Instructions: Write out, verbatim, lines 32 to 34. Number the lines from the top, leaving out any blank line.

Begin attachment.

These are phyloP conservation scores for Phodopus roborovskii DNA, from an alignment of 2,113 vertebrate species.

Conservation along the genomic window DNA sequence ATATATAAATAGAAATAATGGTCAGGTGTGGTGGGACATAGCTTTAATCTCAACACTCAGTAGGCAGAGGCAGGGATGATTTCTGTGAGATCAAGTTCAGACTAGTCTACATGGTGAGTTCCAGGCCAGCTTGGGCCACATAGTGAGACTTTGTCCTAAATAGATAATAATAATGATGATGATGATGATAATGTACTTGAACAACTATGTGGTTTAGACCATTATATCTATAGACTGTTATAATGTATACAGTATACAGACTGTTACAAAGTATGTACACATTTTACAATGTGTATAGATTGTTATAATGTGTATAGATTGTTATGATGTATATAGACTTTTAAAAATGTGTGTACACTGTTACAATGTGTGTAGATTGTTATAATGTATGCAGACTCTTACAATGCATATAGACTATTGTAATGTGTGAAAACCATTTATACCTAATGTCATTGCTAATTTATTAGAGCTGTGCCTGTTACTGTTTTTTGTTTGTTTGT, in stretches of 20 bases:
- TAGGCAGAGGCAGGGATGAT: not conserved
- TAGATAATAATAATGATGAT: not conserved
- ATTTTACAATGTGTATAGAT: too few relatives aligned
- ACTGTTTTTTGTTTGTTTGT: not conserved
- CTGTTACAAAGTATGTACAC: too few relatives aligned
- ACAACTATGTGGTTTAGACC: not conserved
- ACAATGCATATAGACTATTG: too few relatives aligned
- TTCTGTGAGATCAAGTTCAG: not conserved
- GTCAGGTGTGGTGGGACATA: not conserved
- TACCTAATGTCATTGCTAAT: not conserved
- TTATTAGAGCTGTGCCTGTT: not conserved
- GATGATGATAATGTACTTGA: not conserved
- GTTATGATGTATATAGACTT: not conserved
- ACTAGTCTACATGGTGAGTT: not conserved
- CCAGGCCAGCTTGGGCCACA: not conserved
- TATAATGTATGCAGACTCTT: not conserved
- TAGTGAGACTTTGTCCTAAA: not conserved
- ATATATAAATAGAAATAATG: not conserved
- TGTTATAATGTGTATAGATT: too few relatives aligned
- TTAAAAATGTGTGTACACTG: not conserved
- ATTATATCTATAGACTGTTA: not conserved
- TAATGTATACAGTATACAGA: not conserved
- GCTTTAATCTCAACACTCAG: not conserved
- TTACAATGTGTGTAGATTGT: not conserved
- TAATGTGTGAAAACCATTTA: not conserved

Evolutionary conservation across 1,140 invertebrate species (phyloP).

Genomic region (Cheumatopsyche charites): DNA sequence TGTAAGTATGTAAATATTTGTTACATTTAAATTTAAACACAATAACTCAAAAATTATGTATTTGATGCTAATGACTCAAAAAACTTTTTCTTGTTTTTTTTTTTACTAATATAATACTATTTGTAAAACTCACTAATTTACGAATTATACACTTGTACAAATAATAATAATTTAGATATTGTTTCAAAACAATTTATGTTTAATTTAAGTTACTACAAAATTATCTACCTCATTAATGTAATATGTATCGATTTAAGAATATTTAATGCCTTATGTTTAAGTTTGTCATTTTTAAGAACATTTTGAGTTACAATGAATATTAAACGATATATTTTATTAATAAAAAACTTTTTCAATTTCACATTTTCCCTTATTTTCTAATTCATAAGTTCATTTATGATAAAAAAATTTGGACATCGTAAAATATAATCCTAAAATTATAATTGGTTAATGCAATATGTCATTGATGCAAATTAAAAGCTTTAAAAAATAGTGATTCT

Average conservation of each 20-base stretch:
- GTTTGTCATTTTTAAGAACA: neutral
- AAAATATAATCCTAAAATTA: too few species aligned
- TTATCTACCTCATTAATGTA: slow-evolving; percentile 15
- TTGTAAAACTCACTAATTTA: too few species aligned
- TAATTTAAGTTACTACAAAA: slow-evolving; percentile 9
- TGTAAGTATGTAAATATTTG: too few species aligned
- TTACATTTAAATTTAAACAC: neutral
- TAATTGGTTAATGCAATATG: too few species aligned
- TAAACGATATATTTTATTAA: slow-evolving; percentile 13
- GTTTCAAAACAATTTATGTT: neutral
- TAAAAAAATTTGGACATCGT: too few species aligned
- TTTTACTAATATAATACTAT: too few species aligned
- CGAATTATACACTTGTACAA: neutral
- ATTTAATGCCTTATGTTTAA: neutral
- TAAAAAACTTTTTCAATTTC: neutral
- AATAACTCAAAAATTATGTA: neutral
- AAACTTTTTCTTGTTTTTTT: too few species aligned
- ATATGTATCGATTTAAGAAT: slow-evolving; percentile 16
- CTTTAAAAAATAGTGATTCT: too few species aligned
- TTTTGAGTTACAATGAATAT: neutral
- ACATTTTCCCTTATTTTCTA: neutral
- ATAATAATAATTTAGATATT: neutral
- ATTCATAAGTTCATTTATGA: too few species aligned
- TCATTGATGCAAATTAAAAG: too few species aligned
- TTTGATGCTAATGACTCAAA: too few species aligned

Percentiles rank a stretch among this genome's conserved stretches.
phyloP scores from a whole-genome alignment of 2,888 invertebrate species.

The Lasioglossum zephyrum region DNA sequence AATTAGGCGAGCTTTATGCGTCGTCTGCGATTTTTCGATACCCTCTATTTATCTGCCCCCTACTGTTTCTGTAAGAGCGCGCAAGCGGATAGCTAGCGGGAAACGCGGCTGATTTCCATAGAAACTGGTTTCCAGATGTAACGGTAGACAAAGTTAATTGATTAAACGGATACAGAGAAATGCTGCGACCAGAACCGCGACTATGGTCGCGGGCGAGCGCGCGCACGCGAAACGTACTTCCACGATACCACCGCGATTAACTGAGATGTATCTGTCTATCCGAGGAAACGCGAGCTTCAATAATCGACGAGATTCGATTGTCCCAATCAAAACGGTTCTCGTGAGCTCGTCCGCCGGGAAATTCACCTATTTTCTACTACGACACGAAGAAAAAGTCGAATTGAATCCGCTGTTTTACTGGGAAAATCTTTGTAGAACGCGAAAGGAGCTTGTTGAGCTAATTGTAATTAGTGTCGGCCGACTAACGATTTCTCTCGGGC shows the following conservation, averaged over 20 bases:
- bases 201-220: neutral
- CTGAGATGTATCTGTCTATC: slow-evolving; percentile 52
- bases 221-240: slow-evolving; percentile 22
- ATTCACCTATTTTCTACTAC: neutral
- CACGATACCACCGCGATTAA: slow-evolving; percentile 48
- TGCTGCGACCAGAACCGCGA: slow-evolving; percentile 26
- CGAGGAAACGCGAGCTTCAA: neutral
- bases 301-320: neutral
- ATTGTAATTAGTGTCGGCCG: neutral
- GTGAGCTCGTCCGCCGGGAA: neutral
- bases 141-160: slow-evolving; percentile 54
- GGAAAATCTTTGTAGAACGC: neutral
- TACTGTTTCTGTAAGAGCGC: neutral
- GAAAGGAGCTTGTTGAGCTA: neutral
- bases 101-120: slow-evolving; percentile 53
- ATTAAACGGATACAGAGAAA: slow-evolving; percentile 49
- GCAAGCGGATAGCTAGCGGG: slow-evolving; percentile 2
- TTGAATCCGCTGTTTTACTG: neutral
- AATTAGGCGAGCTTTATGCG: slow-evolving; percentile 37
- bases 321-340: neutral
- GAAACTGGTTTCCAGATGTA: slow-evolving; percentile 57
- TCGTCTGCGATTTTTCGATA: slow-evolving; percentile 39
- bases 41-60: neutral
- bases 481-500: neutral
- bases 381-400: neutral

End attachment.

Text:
- AAAATATAATCCTAAAATTA: too few species aligned
- TTATCTACCTCATTAATGTA: slow-evolving; percentile 15
- TTGTAAAACTCACTAATTTA: too few species aligned